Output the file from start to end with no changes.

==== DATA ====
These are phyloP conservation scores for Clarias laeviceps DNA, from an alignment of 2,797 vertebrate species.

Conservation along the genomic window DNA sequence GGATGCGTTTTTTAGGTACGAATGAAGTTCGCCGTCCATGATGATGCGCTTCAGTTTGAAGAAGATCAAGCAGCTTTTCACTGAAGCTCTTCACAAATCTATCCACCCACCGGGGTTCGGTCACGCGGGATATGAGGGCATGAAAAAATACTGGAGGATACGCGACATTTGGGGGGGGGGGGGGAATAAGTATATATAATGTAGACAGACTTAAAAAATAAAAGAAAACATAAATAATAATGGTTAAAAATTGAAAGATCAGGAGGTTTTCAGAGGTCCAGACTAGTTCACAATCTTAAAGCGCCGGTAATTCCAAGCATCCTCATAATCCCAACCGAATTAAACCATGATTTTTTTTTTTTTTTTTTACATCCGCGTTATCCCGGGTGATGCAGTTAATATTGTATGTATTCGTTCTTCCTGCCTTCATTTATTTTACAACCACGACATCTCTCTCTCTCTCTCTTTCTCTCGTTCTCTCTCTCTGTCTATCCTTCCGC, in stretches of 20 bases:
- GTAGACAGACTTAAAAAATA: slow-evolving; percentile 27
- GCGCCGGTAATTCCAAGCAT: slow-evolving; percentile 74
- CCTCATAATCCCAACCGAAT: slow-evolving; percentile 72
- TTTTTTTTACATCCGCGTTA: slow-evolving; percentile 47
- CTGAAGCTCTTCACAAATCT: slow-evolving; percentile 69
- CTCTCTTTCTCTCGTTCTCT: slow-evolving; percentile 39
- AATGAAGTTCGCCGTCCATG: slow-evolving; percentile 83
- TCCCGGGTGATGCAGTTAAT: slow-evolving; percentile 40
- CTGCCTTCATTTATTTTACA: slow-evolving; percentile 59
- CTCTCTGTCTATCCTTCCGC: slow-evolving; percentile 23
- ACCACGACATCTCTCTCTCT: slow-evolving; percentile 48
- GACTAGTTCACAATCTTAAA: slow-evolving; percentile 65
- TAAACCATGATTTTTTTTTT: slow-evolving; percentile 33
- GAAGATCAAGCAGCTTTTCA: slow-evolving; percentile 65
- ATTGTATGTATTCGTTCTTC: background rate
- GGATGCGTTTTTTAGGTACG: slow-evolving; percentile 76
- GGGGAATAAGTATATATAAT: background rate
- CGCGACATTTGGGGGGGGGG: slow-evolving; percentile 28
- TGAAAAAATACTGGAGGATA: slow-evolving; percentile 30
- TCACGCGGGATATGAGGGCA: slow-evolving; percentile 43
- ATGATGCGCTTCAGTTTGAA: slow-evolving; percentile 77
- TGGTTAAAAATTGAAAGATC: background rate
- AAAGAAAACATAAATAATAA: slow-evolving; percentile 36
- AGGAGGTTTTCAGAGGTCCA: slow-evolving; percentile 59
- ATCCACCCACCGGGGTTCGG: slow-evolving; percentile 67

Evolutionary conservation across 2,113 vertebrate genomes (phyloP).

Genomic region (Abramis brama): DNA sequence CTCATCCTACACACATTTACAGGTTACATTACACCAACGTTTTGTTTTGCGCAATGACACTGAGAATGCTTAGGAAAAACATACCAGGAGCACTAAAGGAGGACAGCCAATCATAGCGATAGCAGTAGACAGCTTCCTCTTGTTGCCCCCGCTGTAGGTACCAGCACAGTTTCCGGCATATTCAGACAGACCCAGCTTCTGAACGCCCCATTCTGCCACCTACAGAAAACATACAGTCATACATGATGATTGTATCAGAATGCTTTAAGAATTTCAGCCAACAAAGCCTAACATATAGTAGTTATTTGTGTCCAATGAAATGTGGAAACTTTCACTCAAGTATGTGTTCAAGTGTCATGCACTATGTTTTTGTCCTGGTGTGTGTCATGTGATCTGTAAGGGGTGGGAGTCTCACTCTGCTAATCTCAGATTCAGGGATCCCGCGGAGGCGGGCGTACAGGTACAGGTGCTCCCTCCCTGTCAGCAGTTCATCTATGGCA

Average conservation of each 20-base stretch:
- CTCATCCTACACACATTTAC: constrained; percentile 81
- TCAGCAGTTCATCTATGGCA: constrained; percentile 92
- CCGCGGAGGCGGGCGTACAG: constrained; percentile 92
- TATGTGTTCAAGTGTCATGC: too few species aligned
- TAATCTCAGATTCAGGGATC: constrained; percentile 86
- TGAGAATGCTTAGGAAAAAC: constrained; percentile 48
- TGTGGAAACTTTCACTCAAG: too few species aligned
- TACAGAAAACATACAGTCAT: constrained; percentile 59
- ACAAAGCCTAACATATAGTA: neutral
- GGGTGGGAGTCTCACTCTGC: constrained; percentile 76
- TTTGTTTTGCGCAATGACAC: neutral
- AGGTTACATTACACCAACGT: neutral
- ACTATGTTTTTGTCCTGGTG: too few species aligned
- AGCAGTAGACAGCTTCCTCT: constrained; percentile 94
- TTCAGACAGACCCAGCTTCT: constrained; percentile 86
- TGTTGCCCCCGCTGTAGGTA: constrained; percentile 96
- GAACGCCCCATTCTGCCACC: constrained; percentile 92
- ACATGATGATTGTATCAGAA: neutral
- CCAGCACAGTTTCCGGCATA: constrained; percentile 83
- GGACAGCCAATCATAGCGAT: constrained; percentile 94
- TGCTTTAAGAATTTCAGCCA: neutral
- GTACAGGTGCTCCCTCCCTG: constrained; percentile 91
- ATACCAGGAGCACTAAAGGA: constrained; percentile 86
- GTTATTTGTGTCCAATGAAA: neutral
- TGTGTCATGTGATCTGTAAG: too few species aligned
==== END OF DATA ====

These are phyloP conservation scores for Clarias laeviceps DNA, from an alignment of 2,797 vertebrate species.

Conservation along the genomic window DNA sequence GGATGCGTTTTTTAGGTACGAATGAAGTTCGCCGTCCATGATGATGCGCTTCAGTTTGAAGAAGATCAAGCAGCTTTTCACTGAAGCTCTTCACAAATCTATCCACCCACCGGGGTTCGGTCACGCGGGATATGAGGGCATGAAAAAATACTGGAGGATACGCGACATTTGGGGGGGGGGGGGGAATAAGTATATATAATGTAGACAGACTTAAAAAATAAAAGAAAACATAAATAATAATGGTTAAAAATTGAAAGATCAGGAGGTTTTCAGAGGTCCAGACTAGTTCACAATCTTAAAGCGCCGGTAATTCCAAGCATCCTCATAATCCCAACCGAATTAAACCATGATTTTTTTTTTTTTTTTTTACATCCGCGTTATCCCGGGTGATGCAGTTAATATTGTATGTATTCGTTCTTCCTGCCTTCATTTATTTTACAACCACGACATCTCTCTCTCTCTCTCTTTCTCTCGTTCTCTCTCTCTGTCTATCCTTCCGC, in stretches of 20 bases:
- GTAGACAGACTTAAAAAATA: slow-evolving; percentile 27
- GCGCCGGTAATTCCAAGCAT: slow-evolving; percentile 74
- CCTCATAATCCCAACCGAAT: slow-evolving; percentile 72
- TTTTTTTTACATCCGCGTTA: slow-evolving; percentile 47
- CTGAAGCTCTTCACAAATCT: slow-evolving; percentile 69
- CTCTCTTTCTCTCGTTCTCT: slow-evolving; percentile 39
- AATGAAGTTCGCCGTCCATG: slow-evolving; percentile 83
- TCCCGGGTGATGCAGTTAAT: slow-evolving; percentile 40
- CTGCCTTCATTTATTTTACA: slow-evolving; percentile 59
- CTCTCTGTCTATCCTTCCGC: slow-evolving; percentile 23
- ACCACGACATCTCTCTCTCT: slow-evolving; percentile 48
- GACTAGTTCACAATCTTAAA: slow-evolving; percentile 65
- TAAACCATGATTTTTTTTTT: slow-evolving; percentile 33
- GAAGATCAAGCAGCTTTTCA: slow-evolving; percentile 65
- ATTGTATGTATTCGTTCTTC: background rate
- GGATGCGTTTTTTAGGTACG: slow-evolving; percentile 76
- GGGGAATAAGTATATATAAT: background rate
- CGCGACATTTGGGGGGGGGG: slow-evolving; percentile 28
- TGAAAAAATACTGGAGGATA: slow-evolving; percentile 30
- TCACGCGGGATATGAGGGCA: slow-evolving; percentile 43
- ATGATGCGCTTCAGTTTGAA: slow-evolving; percentile 77
- TGGTTAAAAATTGAAAGATC: background rate
- AAAGAAAACATAAATAATAA: slow-evolving; percentile 36
- AGGAGGTTTTCAGAGGTCCA: slow-evolving; percentile 59
- ATCCACCCACCGGGGTTCGG: slow-evolving; percentile 67

Evolutionary conservation across 2,113 vertebrate genomes (phyloP).

Genomic region (Abramis brama): DNA sequence CTCATCCTACACACATTTACAGGTTACATTACACCAACGTTTTGTTTTGCGCAATGACACTGAGAATGCTTAGGAAAAACATACCAGGAGCACTAAAGGAGGACAGCCAATCATAGCGATAGCAGTAGACAGCTTCCTCTTGTTGCCCCCGCTGTAGGTACCAGCACAGTTTCCGGCATATTCAGACAGACCCAGCTTCTGAACGCCCCATTCTGCCACCTACAGAAAACATACAGTCATACATGATGATTGTATCAGAATGCTTTAAGAATTTCAGCCAACAAAGCCTAACATATAGTAGTTATTTGTGTCCAATGAAATGTGGAAACTTTCACTCAAGTATGTGTTCAAGTGTCATGCACTATGTTTTTGTCCTGGTGTGTGTCATGTGATCTGTAAGGGGTGGGAGTCTCACTCTGCTAATCTCAGATTCAGGGATCCCGCGGAGGCGGGCGTACAGGTACAGGTGCTCCCTCCCTGTCAGCAGTTCATCTATGGCA

Average conservation of each 20-base stretch:
- CTCATCCTACACACATTTAC: constrained; percentile 81
- TCAGCAGTTCATCTATGGCA: constrained; percentile 92
- CCGCGGAGGCGGGCGTACAG: constrained; percentile 92
- TATGTGTTCAAGTGTCATGC: too few species aligned
- TAATCTCAGATTCAGGGATC: constrained; percentile 86
- TGAGAATGCTTAGGAAAAAC: constrained; percentile 48
- TGTGGAAACTTTCACTCAAG: too few species aligned
- TACAGAAAACATACAGTCAT: constrained; percentile 59
- ACAAAGCCTAACATATAGTA: neutral
- GGGTGGGAGTCTCACTCTGC: constrained; percentile 76
- TTTGTTTTGCGCAATGACAC: neutral
- AGGTTACATTACACCAACGT: neutral
- ACTATGTTTTTGTCCTGGTG: too few species aligned
- AGCAGTAGACAGCTTCCTCT: constrained; percentile 94
- TTCAGACAGACCCAGCTTCT: constrained; percentile 86
- TGTTGCCCCCGCTGTAGGTA: constrained; percentile 96
- GAACGCCCCATTCTGCCACC: constrained; percentile 92
- ACATGATGATTGTATCAGAA: neutral
- CCAGCACAGTTTCCGGCATA: constrained; percentile 83
- GGACAGCCAATCATAGCGAT: constrained; percentile 94
- TGCTTTAAGAATTTCAGCCA: neutral
- GTACAGGTGCTCCCTCCCTG: constrained; percentile 91
- ATACCAGGAGCACTAAAGGA: constrained; percentile 86
- GTTATTTGTGTCCAATGAAA: neutral
- TGTGTCATGTGATCTGTAAG: too few species aligned